Her Guidance helps me to know my shame, recognize it when it arises, and gives me tools to set myself free to live a radically alive life.

Brown, a researcher, author, and professor, tells of an “ah-ha” moment in her work on shame. There was a moment when she noticed there are some individuals who do not suffer from the infliction of shame. She calls these people the whole-hearted.

She studied the group and compiled a list of their shared do’s and don’ts: 

“The do column was brimming with words like: worthiness, rest, play, trust, faith, intuition, hope, authenticity, love, belonging, joy, gratitude, and creativity. The don’t column was dripping with words like: perfection, numbing, certainty, exhaustion, self-sufficiency, being cool, fitting in, judgment, and scarcity.”

Brown says, “Whole hearted living is about engaging in our lives from a place of worthiness. It means cultivating the courage, compassion, and connection to wake up in the morning and think no matter what gets done and how much is left undone, I am enough.”

Panchali as imagined by Divakaruni, in the midst of her affront begins contemplation. Her concentration is so powerful that the sari being unwrapped becomes limitless in length. The endless unwrapping simultaneously illustrates Panchali’s strength of focus and the results of her single mindedness. The object of her meditation is the face of her friend, Krishna, who also happens to be the god of love.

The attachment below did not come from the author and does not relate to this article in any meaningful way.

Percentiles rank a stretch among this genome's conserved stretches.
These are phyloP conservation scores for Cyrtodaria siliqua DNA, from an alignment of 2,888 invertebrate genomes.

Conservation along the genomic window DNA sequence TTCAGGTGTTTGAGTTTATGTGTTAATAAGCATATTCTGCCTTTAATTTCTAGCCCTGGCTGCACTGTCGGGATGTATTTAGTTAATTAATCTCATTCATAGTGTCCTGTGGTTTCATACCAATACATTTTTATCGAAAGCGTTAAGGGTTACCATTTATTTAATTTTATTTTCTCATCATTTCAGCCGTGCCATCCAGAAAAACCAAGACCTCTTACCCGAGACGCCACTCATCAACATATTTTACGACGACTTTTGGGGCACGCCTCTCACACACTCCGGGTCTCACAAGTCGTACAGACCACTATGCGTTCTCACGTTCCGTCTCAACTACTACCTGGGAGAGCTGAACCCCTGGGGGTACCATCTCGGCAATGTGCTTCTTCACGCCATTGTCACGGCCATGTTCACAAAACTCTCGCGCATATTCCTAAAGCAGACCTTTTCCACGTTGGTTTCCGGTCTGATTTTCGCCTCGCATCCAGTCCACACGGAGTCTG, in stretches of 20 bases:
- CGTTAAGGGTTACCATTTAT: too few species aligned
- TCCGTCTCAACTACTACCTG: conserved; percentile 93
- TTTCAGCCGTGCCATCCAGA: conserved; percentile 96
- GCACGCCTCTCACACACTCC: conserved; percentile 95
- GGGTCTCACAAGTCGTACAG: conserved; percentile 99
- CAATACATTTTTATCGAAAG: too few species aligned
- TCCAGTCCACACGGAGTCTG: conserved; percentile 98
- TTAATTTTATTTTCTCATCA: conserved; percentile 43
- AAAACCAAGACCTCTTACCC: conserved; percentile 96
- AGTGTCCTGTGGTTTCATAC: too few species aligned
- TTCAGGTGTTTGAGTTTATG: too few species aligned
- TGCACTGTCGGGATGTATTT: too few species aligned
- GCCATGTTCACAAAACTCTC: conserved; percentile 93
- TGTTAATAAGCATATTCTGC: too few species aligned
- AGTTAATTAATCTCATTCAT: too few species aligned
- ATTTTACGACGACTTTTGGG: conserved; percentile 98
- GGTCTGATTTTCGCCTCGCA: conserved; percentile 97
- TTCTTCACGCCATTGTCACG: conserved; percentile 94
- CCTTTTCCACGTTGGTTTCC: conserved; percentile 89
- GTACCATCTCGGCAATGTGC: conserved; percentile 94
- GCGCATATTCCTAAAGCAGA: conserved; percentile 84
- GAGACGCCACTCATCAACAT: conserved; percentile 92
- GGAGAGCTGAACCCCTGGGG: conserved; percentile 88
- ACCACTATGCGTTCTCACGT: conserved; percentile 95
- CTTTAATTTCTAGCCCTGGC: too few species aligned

Panchali’s concentration is so strong that she sees Krishna’s expression with impeccable clarity. This vision sets our heroine free. She sees the smile that sometimes appears on his face. She feels him carry her off into a garden that is filled with swans and blue flowers falling from a canopy of trees. The fragrance of sandalwood fills her body with pleasure and tastes sweet in her mouth.